The pre-existing processes and policies expanded over time, but these changes were guided only by the evolving needs of individual teams. “We had several teams that took care of specific aspects of open source, such as security scanning, license scanning and building our own open source tooling,” says Giese. “but there was no dedicated function or role with the overall responsibility for everything open source at SAP.”
“That has changed now,” he continued, “and SAP’s chief technology officer is responsible for open source at SAP.”
Since the advent of the SAP OSPO, these improvements can be routed through one central organization that provides the necessary support and expertise from these different internal stakeholders to make these changes in a collaborative way.
Use Familiar Approaches
The agile scrum working model Fabienne describes above, using flexible project teams from the different areas of responsibility, is the approach taken by OSPO when dealing with all the other aspects of open source tooling, process management, and governance. Of course, not everyone whose expertise was required had worked within a development organization (where an agile approach and a scrum working model are well-established) but using such a working model means you can (again) make use of existing knowledge to smooth the way.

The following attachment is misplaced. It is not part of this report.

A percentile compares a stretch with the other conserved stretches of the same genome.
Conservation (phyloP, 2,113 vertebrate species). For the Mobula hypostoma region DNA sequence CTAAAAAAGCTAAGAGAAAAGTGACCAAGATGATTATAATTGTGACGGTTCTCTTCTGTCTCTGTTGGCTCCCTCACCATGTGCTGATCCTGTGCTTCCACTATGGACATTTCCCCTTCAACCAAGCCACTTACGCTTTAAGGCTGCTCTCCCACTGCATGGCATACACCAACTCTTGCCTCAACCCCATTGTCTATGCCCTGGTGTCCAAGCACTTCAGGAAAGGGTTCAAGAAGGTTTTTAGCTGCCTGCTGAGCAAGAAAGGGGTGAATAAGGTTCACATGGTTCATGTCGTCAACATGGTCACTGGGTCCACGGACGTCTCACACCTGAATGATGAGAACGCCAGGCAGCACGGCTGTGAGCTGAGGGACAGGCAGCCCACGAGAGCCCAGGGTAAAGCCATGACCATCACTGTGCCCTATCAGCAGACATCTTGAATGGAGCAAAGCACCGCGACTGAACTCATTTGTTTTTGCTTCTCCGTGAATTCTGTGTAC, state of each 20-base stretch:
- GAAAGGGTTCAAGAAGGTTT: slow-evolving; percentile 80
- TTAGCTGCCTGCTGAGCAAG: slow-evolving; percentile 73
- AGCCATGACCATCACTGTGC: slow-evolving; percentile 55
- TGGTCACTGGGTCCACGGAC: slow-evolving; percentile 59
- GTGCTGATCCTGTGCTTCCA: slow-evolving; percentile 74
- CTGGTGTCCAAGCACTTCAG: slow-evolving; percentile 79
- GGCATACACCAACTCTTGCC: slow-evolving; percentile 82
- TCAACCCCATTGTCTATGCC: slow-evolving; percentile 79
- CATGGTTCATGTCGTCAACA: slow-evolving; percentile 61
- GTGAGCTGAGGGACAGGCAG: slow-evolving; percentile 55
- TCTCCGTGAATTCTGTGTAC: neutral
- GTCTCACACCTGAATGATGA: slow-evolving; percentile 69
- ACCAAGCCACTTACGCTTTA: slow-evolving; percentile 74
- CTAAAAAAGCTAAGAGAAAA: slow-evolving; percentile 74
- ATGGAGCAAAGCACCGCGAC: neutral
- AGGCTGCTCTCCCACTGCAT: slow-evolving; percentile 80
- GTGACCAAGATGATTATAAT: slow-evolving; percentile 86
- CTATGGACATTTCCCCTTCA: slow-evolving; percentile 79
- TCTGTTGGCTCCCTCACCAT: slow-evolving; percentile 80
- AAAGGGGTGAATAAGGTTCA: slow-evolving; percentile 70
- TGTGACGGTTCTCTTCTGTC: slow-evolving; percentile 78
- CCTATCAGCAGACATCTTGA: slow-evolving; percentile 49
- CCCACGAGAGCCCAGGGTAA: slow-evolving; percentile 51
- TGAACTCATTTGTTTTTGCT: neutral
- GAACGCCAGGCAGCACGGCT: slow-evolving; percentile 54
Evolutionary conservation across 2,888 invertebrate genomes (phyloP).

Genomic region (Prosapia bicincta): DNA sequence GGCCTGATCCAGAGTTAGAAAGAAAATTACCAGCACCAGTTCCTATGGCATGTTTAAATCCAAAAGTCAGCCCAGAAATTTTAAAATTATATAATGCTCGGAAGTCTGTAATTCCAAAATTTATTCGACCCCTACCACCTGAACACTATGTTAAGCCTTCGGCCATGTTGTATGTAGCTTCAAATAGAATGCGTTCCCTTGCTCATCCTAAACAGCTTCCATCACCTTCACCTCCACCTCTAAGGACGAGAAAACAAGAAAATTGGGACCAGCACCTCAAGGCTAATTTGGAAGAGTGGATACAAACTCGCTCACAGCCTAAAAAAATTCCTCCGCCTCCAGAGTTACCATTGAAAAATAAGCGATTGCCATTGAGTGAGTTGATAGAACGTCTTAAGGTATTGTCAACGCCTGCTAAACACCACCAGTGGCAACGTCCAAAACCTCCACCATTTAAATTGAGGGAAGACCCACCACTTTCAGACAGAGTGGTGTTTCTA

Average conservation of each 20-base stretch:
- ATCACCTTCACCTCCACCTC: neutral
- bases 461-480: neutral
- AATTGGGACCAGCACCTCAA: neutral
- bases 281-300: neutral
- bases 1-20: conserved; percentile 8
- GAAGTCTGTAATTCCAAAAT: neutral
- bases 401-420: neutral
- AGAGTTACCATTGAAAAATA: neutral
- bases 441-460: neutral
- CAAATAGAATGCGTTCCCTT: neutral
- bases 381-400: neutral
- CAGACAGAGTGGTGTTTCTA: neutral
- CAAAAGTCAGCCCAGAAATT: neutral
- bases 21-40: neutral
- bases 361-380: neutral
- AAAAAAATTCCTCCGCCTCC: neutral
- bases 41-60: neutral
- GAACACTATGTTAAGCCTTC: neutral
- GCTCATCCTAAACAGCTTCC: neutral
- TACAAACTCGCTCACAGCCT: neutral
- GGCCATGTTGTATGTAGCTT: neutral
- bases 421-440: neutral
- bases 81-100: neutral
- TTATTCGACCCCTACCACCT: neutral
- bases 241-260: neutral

The use of GitHub as a tool for managing the outbound process itself was inspired by the same idea: don’t make developers learn or adapt to a new tool when an existing, familiar one will do. The benefit of using familiar tools and working models is that you don’t need to get into a discussion around which tools you’ll use, or spend time learning new approaches, and you can work directly on the goals you set out to achieve.
Of course, learning new working models and tools may be necessary for some of the participants, but in large organizations like SAP we have found that this can be a refreshing change from the typical daily work in a given role; and it also helps build empathy and trust between people (and departments) who can’t identify with one another based on a shared role or experience.